My Thoughts Exactly

I just read that Kansas' favorite Church of Psycho Fundies is planning to protest Heath Ledger's funeral.

I'll take a Large, please.

(HT to Jeff)

Books Read in 2008

In various spaces around the internets this year, I've noticed several of the other blogs on my sidebar calling to read more books. There's some kind of "book challenge" going around to that effect...basically to read more books to make up for the large portion of the population that doesn't even read one book a year.

(I tried looking up the blog that I first read this on, but I don't remember and the few whom I thought would have it, don't have it.)

So I stole this idea from Jeff Greathouse, who is keeping a running list on his sidebar of books that he's read this year. You can find mine right below my LibraryThing...uh...thing.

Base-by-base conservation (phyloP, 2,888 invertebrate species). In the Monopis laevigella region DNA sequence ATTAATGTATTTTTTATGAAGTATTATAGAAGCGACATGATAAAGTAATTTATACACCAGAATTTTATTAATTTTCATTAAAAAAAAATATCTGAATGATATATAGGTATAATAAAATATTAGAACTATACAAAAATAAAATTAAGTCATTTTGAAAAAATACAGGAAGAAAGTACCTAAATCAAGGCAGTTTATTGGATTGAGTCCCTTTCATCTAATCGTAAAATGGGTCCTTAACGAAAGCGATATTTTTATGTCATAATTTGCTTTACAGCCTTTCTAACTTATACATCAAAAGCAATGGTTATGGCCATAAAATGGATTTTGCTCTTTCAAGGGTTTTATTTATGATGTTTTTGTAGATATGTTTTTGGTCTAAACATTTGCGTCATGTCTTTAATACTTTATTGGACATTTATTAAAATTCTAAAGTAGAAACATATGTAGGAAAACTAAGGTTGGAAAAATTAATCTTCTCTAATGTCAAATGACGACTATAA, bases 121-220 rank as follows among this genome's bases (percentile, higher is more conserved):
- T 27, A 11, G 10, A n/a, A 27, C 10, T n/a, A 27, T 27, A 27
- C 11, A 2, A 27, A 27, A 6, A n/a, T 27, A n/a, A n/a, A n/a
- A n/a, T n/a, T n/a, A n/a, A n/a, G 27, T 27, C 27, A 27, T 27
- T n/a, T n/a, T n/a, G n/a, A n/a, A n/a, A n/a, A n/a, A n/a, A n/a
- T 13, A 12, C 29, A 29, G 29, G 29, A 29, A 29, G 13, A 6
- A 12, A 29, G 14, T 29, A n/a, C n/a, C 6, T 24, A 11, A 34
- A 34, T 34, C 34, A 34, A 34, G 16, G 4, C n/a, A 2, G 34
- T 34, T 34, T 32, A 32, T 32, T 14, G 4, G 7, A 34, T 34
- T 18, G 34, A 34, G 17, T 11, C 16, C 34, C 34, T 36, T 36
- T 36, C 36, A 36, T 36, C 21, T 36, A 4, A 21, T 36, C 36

Being a Lutheran is Hard Work

Okay, not really.

I have to admit, though, that going into yesterday morning's pulpit exchange, I felt a little daunted by what would be expected of me when I stood up to lead worship at the local Lutheran church. With the exception of a few scripture readings, I was responsible for the entire liturgy.

Of course, the Lutheran pastor walked me through the whole thing earlier in the week. He told me where to stand and when, what prayers could be found on what pages of the Big Lutheran Prayer Book, how the communion elements are handled and served. I think that two things daunted me the most:

1. The Big Lutheran Prayer Book. I was really concerned that I'd forget to turn a page, turn too far, skip a prayer, lose my place, etc. Fortunately, everything had been marked out for me beforehand. I did turn too far once, but caught myself before reading anything out loud. And I didn't chant. I might have if I'd had time to practice.

2. Communion. I run a pretty simple communion litu…